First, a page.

Indeed one of our contacts suggested even before Monday’s bout that Michael Conlan would have to k.o the Russian to be sure of getting the verdict.
The AIBA’s response to allegations about bribery and corruption (not relating to the Guardian articles ) but the standard of refereeing in general read:
“AIBA’s statement read: “Following recent judging decisions and after carrying out a thorough examination by the relevant commission, AIBA has decided to take immediate and appropriate actions.
“Since the beginning of the Olympic Games, AIBA has conducted 239 bouts. The AIBA R&J commission has reviewed all decisions and determined that less than a handful of the decisions were not at the level expected and consequently it has been decided in accordance with the AIBA R&J evaluation committee that the concerned referees and judges will no longer officiate at the Rio 2016 Olympic Games. In accordance with AIBA rules the result of all the bouts will stand.
“AIBA represents 200 national federations and has continuously sought to evolve the sport of boxing and continuously strive to ensure a level playing field.
“AIBA will not shy away from its responsibilities and is fully committed to a zero tolerance policy towards fair play in boxing, always acting in the boxers’ utmost interest.
“The Olympic Games represent the pinnacle of all sports and boxing has been part of this since 1904. It is essential AIBA stands to the values of respect, sportsmanship, excellence and remains committed to a fair and transparent sport.
“With regard to corruption, we would like to strongly restate that unless tangible proof is put forward, not rumours, we will continue to use any means, including legal or disciplinary actions to protect our sport and its R&J community whose integrity is constantly put into question.
“The organisation will not be deterred by subjective judgements made by discontented parties. We welcome all parties to come forward and provide evidence in order to take appropriate and immediate action.”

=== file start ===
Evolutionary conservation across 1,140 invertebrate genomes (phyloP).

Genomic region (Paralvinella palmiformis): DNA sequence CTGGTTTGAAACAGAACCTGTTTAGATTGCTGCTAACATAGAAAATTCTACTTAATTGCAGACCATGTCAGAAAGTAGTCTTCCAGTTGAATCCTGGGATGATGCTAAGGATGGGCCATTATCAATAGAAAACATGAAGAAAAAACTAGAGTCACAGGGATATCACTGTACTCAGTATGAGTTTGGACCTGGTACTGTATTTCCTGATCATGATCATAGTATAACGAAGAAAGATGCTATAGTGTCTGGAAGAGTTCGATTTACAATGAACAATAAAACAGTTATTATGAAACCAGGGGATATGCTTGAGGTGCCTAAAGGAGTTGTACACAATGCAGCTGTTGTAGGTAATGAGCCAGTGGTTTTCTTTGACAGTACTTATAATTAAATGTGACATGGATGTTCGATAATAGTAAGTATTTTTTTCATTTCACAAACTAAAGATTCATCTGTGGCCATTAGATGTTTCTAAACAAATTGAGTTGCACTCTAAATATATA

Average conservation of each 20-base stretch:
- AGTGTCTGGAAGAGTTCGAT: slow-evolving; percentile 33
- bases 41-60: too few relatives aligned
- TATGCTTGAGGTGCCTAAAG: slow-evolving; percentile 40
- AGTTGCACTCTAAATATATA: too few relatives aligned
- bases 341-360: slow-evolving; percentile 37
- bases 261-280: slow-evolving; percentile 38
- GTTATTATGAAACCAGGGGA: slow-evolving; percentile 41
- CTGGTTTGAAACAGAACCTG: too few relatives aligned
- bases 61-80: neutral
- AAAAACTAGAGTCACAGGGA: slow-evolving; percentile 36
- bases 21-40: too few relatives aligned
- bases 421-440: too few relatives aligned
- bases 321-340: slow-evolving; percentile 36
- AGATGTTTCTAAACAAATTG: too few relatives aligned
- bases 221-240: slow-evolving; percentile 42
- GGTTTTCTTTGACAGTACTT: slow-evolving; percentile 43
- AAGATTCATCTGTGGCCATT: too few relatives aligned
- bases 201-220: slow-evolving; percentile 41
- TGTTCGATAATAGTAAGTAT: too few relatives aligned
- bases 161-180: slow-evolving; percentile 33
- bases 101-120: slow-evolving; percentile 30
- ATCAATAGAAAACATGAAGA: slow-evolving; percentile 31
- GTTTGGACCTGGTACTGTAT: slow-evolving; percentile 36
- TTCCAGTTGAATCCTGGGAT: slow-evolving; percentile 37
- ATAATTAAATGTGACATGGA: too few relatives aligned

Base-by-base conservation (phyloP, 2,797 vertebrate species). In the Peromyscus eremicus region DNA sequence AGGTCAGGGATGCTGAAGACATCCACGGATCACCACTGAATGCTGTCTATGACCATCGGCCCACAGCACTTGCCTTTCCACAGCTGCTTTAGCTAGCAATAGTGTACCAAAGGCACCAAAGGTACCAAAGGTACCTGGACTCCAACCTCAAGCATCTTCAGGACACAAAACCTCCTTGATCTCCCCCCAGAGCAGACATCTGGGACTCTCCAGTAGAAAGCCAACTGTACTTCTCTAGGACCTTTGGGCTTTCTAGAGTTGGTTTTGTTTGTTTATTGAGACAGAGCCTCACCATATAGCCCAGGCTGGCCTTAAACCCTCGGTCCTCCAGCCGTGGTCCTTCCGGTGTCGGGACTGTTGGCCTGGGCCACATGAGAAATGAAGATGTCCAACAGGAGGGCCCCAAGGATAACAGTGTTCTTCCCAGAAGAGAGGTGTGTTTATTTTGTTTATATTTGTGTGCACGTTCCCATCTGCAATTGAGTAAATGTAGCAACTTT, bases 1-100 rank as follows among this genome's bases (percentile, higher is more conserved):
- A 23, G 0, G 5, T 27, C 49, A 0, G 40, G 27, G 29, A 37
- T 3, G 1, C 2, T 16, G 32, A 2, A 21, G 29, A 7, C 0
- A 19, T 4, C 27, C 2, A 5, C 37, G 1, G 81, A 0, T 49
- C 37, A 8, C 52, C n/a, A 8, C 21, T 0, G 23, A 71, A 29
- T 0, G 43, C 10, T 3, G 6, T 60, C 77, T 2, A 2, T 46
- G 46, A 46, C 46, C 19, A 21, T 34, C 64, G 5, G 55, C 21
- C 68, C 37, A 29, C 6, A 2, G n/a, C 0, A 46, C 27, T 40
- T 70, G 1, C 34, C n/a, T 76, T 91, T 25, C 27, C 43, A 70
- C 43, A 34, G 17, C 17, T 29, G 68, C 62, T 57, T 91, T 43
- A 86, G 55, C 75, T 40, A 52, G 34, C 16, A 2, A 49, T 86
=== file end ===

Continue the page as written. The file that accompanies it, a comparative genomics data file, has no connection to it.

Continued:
Considering the funding from Sport Ireland we firmly believe that the existing IABA as it stands including the Executive and the Boxing Council/IABA Ltd is NOT ‘fit for purpose’. The sooner a newly formed boxing association in Ireland is formed the better for the sport in the future always provided that it is based under the watchful eye of Sport Ireland at the Irish Institute of Sport in Abbotstown and NOT at the National Stadium.
Overall control of the unit should be the responsibility of an Executive Director of Boxing, someone like Gary Keegan who held a Senior role at the IIS but resigned recently to form his own agency. Nothing to stop Minister Ross seeing if he would be interested in that role again.
Let us remember too that the IABA has already lost not only Billy Walsh which was avoidable but also the famed Cuban coach Nicolas Cruz Hernandez whom many in the sport consider to have been the man who built up Irish boxing excellence.
Gary Keegan himself was forced out of the IABA before moving on to the I.I.S. To lose so many coaches with Interim Head Coach Zuar Antia and John Conlan perhaps likely to join them show just how ‘amateurish’ the present IABA Executive and their immediate predecessors have been/are – as we say time for change as the IABA is simply NOT fit for purpose.
Should be an interesting Annual Conference at the National Stadium on October 2nd. More so if the Media are invited.
To Lose One Head Coach May Be Regarded as a Misfortune – To Lose two is Careless but to lose Three already is totally unacceptable.